DARLEY OF TASMANIA, SAFETY BEACH AND FLINDERS, VIC., AUST.
steve74 keeps feeding me info. so I might as well use it. So the Darley/(Sarah) Wilson connection goes back well before their time near Westernport shores! I've written plenty about the Darleys including the location of their grants in the parish of Flinders and the boy almost crippled by a boar who became a champion golfer and had one of the holes at the Flinders Golf Course named after him. (Flinders Golf Champ Dies; 72 . - Google News
Flinders golf champ dies; 72 . Bill Darley, of Flinders, one of Victoria's best known golfers died in his sleep early yesterday, aged. He played his last round of ...
This information is in my SARAH WILSON journal,courtesy of Petronella Wilson's fantastic book.
Jamieson's Special Survey was the Safety Beach area, extending east to the line of Bulldog Creek Rd.
Its a shame this article is so hard to read but still interesting.
Mornington & Dromana Standard 16th January 1909 Page 4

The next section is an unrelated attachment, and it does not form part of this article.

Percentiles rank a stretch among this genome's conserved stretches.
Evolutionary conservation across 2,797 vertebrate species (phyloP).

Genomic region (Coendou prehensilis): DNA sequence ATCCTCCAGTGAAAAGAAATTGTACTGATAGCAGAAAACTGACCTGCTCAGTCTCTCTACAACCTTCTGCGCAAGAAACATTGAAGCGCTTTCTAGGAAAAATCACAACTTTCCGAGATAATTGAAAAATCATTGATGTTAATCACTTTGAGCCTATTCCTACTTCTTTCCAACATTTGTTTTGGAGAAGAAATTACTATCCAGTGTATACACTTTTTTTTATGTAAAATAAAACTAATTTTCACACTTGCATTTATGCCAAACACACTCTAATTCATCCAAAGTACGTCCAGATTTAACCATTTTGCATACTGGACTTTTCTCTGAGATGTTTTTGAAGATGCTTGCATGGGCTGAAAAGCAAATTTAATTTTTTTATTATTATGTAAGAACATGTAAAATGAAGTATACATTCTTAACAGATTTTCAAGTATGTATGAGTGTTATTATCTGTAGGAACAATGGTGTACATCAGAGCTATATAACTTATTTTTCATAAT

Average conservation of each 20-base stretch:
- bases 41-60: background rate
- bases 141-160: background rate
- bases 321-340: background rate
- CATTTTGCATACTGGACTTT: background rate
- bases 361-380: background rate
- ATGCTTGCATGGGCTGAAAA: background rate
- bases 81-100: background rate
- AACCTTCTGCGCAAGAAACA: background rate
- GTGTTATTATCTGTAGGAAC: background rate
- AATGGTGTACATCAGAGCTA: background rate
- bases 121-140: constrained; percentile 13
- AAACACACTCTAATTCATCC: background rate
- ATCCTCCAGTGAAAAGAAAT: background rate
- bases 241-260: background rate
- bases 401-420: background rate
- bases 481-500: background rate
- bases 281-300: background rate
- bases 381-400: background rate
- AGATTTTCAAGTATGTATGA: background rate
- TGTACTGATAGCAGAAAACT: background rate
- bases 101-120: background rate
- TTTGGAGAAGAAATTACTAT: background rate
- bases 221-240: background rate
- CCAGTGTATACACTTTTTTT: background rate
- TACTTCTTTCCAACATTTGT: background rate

Mrs Annie Darley, relict of the late Mr. Jonathon Darley (who died in the year 1873) passed away at Flinders S..- December last. The deceased, who was in her 91styear ai the time of her death, had led a wonderfully active life right up to the last. The late Mrs Darleyemigrated to Tasmania with her husband and chil- dren in the ship Sir Charles Napier, in the year 1843. Conditions of life, both on board ship and in the island colony, were at that time very rough and ready, and involved a considerable amount of hardship on the part of the early colonisers. Upon arrival in Tas- mania, Mr Darleyv took up land at New Norfolk, where he engaged in farming and fruitgrowg pursuits, and had the distinction of being the first hop grower in that district, which has now gained such notoriety for its extensive hop gardens. Being such early settlers and pioneers , Mr and Mrs Darley came into contact with many of the best known people connected with the colonisation of the island. The famous Sir John Franklin, then Governor of Tasmaniia, was in their house previous to his leaving the coluny to embark on the ill-fated Arctic exploration, in which he lost his life. Mrs Darley often had visits from Messrs O'Brien, McManus and O'Mara, the famous Irish patriots. As her husband was local representative of the company owning the bridge across the Derwent at New Norfolk, and the house was si- tuated only a short, distance from the toll gates, she was in touch with the traffic along one of the principal thoroughfares of Tasmania. In 1853, when such glowing accounts were heard of the pogress of Victoria, the Darleys disposed of their interests in the island colony, and crossed the straits to the new land of promise. Soon after Mr Darley went to Dro- mana with his wife and family, as'a lessee from the late Mr W. J. T. Clarke (grandfather of Sir Rupert Clarke), of a portion of Jamieson's Special Survey. This was before the Peninsula was properly surveyed and laid out for settlement. Many persons interested in the early historyof Vic- toria will remmember that Jamieson's Special Survey, which afterwards passed into the hands of Mr Clarke, was one of the areas originally sur- veyed and granted under special con- ditions before the lands of the colony were cut up and alienated from the Crown subsquent to the undisputed reign of the old time squatter. Mr Darley went in for extensive farming operations on his section of "The Sur vey," as Jamieson's old grant is still locally known. Dromana was then in its infancy, and Schnapper Point was the post town. In addition to farming Mr Darley also had several crafts ply- ing between Dromana and Melbourne with timber. After seven strenuous yeas at Dromana, Mrs Darley Was ??????????????????????? Flinders as a tenant of the late Mr John Barker. The vicinity of the township of Flinders was then a dense forest. The Darleys farm, which was then known as "The Round Hill Farm," included "The Pinnacles " and a good bit of adjacent. and around the present Cape Shank road, the house being situated at Double Ceek. Mrs Darley also resided for a time at "The Cups,'" near Boneo, where her husband leased some land from Mr Barker for dairying purposes. For a great many years before her death Mrs Darley had been living in the Flinders township, and had therefore the distinction of being a very early settler and resident of the Peninsula of 55 years standing. She could also claim to have been an Australian colonist of 65 years. Of her family, some of whom were born in Tasmania and others in Victoria, three are now surviving. These are Messrs Thos. and Wm. Darley, and Mrs Beecher, all of Flinders, with whom much sympathy is felt in their sad be- reavement. The body was interred in the Flinders general cemetery on the 23rd ultimo, a large number of resi- dents following deceased to her last resting place.